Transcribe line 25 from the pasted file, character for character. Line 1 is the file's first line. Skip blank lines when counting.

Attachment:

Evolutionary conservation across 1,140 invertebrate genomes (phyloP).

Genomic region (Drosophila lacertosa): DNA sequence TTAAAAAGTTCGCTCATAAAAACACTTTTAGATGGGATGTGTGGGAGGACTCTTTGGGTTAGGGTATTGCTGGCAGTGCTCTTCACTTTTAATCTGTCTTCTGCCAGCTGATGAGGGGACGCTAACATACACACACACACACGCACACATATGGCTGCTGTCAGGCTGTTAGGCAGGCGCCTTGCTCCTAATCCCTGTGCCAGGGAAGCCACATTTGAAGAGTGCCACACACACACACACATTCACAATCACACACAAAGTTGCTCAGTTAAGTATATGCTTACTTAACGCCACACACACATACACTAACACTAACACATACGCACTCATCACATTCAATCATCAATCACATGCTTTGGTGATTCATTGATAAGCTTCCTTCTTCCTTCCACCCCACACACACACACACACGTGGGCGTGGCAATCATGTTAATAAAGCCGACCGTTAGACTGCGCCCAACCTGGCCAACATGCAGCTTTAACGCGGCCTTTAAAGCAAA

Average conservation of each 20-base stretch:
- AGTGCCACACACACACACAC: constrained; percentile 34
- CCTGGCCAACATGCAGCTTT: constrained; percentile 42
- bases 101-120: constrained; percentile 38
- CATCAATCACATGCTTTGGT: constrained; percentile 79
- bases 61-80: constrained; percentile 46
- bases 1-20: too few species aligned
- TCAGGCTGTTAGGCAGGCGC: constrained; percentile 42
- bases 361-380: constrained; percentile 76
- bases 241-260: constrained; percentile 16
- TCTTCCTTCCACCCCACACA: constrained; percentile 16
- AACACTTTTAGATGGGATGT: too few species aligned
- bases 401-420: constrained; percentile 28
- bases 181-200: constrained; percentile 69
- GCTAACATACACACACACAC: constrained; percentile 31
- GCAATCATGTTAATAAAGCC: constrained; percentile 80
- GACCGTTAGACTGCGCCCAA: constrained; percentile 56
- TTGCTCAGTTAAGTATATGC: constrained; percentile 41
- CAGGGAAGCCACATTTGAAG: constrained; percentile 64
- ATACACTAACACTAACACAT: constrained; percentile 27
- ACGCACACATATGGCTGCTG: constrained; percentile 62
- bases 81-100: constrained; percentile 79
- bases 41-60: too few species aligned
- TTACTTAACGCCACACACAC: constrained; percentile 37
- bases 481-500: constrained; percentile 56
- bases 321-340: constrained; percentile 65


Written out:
- bases 41-60: too few species aligned